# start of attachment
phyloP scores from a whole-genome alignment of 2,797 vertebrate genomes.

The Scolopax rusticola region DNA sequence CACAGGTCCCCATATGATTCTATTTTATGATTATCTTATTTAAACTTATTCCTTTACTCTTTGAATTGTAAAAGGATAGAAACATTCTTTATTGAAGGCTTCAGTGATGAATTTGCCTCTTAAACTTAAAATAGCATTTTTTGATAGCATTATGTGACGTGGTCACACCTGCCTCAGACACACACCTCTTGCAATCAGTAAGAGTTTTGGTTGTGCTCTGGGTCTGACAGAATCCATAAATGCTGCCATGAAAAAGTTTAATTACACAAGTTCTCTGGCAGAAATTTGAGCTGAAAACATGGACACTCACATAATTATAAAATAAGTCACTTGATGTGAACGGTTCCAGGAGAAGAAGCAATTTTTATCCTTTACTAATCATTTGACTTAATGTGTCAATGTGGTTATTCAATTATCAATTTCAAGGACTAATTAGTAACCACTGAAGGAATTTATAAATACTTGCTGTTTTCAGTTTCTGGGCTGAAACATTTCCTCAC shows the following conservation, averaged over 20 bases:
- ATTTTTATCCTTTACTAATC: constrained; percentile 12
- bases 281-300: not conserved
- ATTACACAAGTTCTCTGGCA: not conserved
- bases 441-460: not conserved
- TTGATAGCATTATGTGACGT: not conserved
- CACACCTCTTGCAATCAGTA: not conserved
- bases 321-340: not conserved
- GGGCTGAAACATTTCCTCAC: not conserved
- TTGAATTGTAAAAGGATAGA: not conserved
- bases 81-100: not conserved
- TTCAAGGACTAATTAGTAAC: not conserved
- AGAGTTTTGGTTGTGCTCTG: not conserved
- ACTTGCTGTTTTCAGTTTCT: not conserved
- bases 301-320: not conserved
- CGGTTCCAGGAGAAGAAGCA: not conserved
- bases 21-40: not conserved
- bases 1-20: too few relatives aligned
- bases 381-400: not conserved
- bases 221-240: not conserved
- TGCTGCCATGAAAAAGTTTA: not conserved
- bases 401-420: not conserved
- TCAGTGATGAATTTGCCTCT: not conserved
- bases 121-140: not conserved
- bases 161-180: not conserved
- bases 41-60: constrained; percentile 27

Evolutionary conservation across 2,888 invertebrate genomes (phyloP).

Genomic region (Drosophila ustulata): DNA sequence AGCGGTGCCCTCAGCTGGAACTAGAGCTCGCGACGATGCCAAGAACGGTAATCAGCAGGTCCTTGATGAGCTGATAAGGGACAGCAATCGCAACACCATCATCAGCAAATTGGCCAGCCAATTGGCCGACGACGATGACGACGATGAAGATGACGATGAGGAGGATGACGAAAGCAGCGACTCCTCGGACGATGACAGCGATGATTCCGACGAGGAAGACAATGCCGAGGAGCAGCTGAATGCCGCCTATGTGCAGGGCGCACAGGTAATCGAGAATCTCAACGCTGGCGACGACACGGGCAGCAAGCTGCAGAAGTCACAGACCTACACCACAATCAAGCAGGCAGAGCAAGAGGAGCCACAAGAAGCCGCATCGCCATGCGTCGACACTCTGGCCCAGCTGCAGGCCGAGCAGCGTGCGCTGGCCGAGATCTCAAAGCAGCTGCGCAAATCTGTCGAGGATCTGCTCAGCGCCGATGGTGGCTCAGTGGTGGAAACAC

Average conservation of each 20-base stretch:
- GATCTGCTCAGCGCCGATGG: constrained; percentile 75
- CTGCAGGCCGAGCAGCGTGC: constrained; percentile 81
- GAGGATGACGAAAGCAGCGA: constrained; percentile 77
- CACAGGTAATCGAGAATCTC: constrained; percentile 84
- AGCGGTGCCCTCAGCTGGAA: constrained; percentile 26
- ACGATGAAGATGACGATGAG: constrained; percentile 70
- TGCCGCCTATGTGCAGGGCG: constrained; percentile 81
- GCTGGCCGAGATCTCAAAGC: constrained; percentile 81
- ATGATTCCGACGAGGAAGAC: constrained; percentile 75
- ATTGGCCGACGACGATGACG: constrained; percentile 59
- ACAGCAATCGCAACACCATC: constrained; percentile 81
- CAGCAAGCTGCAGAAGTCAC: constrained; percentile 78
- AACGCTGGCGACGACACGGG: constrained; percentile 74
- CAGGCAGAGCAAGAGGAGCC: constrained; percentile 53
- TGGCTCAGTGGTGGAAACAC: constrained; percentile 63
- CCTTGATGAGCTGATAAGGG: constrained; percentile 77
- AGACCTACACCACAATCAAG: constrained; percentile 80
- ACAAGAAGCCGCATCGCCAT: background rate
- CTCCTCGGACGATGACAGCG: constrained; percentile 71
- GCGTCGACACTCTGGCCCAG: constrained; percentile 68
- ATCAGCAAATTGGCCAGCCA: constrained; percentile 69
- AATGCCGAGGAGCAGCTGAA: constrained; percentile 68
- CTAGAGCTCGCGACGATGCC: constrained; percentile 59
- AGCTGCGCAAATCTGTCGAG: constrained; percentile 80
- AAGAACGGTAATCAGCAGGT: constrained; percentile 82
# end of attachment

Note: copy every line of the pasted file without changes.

phyloP scores from a whole-genome alignment of 2,797 vertebrate genomes.

The Scolopax rusticola region DNA sequence CACAGGTCCCCATATGATTCTATTTTATGATTATCTTATTTAAACTTATTCCTTTACTCTTTGAATTGTAAAAGGATAGAAACATTCTTTATTGAAGGCTTCAGTGATGAATTTGCCTCTTAAACTTAAAATAGCATTTTTTGATAGCATTATGTGACGTGGTCACACCTGCCTCAGACACACACCTCTTGCAATCAGTAAGAGTTTTGGTTGTGCTCTGGGTCTGACAGAATCCATAAATGCTGCCATGAAAAAGTTTAATTACACAAGTTCTCTGGCAGAAATTTGAGCTGAAAACATGGACACTCACATAATTATAAAATAAGTCACTTGATGTGAACGGTTCCAGGAGAAGAAGCAATTTTTATCCTTTACTAATCATTTGACTTAATGTGTCAATGTGGTTATTCAATTATCAATTTCAAGGACTAATTAGTAACCACTGAAGGAATTTATAAATACTTGCTGTTTTCAGTTTCTGGGCTGAAACATTTCCTCAC shows the following conservation, averaged over 20 bases:
- ATTTTTATCCTTTACTAATC: constrained; percentile 12
- bases 281-300: not conserved
- ATTACACAAGTTCTCTGGCA: not conserved
- bases 441-460: not conserved
- TTGATAGCATTATGTGACGT: not conserved
- CACACCTCTTGCAATCAGTA: not conserved
- bases 321-340: not conserved
- GGGCTGAAACATTTCCTCAC: not conserved
- TTGAATTGTAAAAGGATAGA: not conserved
- bases 81-100: not conserved
- TTCAAGGACTAATTAGTAAC: not conserved
- AGAGTTTTGGTTGTGCTCTG: not conserved
- ACTTGCTGTTTTCAGTTTCT: not conserved
- bases 301-320: not conserved
- CGGTTCCAGGAGAAGAAGCA: not conserved
- bases 21-40: not conserved
- bases 1-20: too few relatives aligned
- bases 381-400: not conserved
- bases 221-240: not conserved
- TGCTGCCATGAAAAAGTTTA: not conserved
- bases 401-420: not conserved
- TCAGTGATGAATTTGCCTCT: not conserved
- bases 121-140: not conserved
- bases 161-180: not conserved
- bases 41-60: constrained; percentile 27

Evolutionary conservation across 2,888 invertebrate genomes (phyloP).

Genomic region (Drosophila ustulata): DNA sequence AGCGGTGCCCTCAGCTGGAACTAGAGCTCGCGACGATGCCAAGAACGGTAATCAGCAGGTCCTTGATGAGCTGATAAGGGACAGCAATCGCAACACCATCATCAGCAAATTGGCCAGCCAATTGGCCGACGACGATGACGACGATGAAGATGACGATGAGGAGGATGACGAAAGCAGCGACTCCTCGGACGATGACAGCGATGATTCCGACGAGGAAGACAATGCCGAGGAGCAGCTGAATGCCGCCTATGTGCAGGGCGCACAGGTAATCGAGAATCTCAACGCTGGCGACGACACGGGCAGCAAGCTGCAGAAGTCACAGACCTACACCACAATCAAGCAGGCAGAGCAAGAGGAGCCACAAGAAGCCGCATCGCCATGCGTCGACACTCTGGCCCAGCTGCAGGCCGAGCAGCGTGCGCTGGCCGAGATCTCAAAGCAGCTGCGCAAATCTGTCGAGGATCTGCTCAGCGCCGATGGTGGCTCAGTGGTGGAAACAC

Average conservation of each 20-base stretch:
- GATCTGCTCAGCGCCGATGG: constrained; percentile 75
- CTGCAGGCCGAGCAGCGTGC: constrained; percentile 81
- GAGGATGACGAAAGCAGCGA: constrained; percentile 77
- CACAGGTAATCGAGAATCTC: constrained; percentile 84
- AGCGGTGCCCTCAGCTGGAA: constrained; percentile 26
- ACGATGAAGATGACGATGAG: constrained; percentile 70
- TGCCGCCTATGTGCAGGGCG: constrained; percentile 81
- GCTGGCCGAGATCTCAAAGC: constrained; percentile 81
- ATGATTCCGACGAGGAAGAC: constrained; percentile 75
- ATTGGCCGACGACGATGACG: constrained; percentile 59
- ACAGCAATCGCAACACCATC: constrained; percentile 81
- CAGCAAGCTGCAGAAGTCAC: constrained; percentile 78
- AACGCTGGCGACGACACGGG: constrained; percentile 74
- CAGGCAGAGCAAGAGGAGCC: constrained; percentile 53
- TGGCTCAGTGGTGGAAACAC: constrained; percentile 63
- CCTTGATGAGCTGATAAGGG: constrained; percentile 77
- AGACCTACACCACAATCAAG: constrained; percentile 80
- ACAAGAAGCCGCATCGCCAT: background rate
- CTCCTCGGACGATGACAGCG: constrained; percentile 71
- GCGTCGACACTCTGGCCCAG: constrained; percentile 68
- ATCAGCAAATTGGCCAGCCA: constrained; percentile 69
- AATGCCGAGGAGCAGCTGAA: constrained; percentile 68
- CTAGAGCTCGCGACGATGCC: constrained; percentile 59
- AGCTGCGCAAATCTGTCGAG: constrained; percentile 80
- AAGAACGGTAATCAGCAGGT: constrained; percentile 82